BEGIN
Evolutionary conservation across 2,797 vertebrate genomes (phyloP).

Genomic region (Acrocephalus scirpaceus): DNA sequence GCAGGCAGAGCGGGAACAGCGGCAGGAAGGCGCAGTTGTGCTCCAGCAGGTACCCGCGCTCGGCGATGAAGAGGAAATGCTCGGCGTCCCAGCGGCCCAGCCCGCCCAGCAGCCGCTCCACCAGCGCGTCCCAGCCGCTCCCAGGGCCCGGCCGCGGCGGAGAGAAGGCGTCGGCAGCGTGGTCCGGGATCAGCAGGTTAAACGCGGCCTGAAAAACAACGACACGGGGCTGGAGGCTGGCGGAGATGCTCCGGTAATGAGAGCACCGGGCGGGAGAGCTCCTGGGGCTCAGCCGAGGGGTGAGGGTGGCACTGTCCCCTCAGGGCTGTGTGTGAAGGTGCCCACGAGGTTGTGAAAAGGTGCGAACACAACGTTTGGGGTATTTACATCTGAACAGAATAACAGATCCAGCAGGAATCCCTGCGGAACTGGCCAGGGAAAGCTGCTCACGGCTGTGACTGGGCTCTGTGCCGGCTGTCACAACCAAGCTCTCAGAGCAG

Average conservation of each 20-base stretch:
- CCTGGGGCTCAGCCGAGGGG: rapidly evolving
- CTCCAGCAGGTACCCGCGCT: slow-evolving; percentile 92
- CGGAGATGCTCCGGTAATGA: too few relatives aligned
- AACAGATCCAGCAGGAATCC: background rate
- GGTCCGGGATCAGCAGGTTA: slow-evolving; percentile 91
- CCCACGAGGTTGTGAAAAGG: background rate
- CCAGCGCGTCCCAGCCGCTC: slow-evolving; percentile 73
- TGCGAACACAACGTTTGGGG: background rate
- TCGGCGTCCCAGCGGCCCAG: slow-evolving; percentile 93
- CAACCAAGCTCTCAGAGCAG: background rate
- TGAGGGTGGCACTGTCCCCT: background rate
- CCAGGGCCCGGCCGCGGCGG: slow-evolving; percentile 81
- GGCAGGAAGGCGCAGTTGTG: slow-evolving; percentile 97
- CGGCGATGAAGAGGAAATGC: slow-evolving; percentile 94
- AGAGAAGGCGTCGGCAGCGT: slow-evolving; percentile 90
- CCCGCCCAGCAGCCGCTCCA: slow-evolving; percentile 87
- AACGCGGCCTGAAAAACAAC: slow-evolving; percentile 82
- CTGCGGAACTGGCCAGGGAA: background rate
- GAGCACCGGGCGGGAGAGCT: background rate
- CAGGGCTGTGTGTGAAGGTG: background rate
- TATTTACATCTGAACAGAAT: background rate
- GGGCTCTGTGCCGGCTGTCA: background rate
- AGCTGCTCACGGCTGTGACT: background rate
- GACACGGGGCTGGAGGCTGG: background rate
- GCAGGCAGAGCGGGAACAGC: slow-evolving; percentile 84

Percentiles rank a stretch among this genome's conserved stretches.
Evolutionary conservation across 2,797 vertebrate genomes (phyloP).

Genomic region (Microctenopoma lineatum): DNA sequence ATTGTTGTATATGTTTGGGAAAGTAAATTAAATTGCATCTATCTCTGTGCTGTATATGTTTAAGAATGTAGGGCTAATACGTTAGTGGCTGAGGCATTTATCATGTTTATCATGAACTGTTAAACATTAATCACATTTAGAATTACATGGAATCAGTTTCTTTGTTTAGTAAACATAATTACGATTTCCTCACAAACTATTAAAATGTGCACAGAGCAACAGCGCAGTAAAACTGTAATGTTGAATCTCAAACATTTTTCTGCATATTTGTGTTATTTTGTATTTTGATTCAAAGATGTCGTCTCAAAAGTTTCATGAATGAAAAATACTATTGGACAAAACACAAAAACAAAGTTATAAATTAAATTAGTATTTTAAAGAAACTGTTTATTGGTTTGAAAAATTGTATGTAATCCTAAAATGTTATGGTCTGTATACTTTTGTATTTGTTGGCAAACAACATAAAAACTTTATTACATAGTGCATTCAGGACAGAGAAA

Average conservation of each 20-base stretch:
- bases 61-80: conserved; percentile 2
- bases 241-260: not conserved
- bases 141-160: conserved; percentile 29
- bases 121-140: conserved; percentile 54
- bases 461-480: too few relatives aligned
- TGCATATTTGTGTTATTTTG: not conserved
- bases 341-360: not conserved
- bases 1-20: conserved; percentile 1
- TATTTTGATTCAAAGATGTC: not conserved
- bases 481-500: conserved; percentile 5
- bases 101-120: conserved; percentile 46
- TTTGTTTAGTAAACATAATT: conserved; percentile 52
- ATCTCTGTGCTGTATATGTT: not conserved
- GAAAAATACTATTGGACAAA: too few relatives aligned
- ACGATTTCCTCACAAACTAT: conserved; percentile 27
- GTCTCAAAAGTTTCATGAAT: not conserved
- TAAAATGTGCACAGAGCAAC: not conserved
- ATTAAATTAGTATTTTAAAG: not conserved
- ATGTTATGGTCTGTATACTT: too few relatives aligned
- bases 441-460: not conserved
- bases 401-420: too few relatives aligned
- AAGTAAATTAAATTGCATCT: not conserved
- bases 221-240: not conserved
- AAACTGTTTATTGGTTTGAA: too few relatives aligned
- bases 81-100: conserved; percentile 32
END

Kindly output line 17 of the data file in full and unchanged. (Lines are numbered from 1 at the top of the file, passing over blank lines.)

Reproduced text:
- CGGCGATGAAGAGGAAATGC: slow-evolving; percentile 94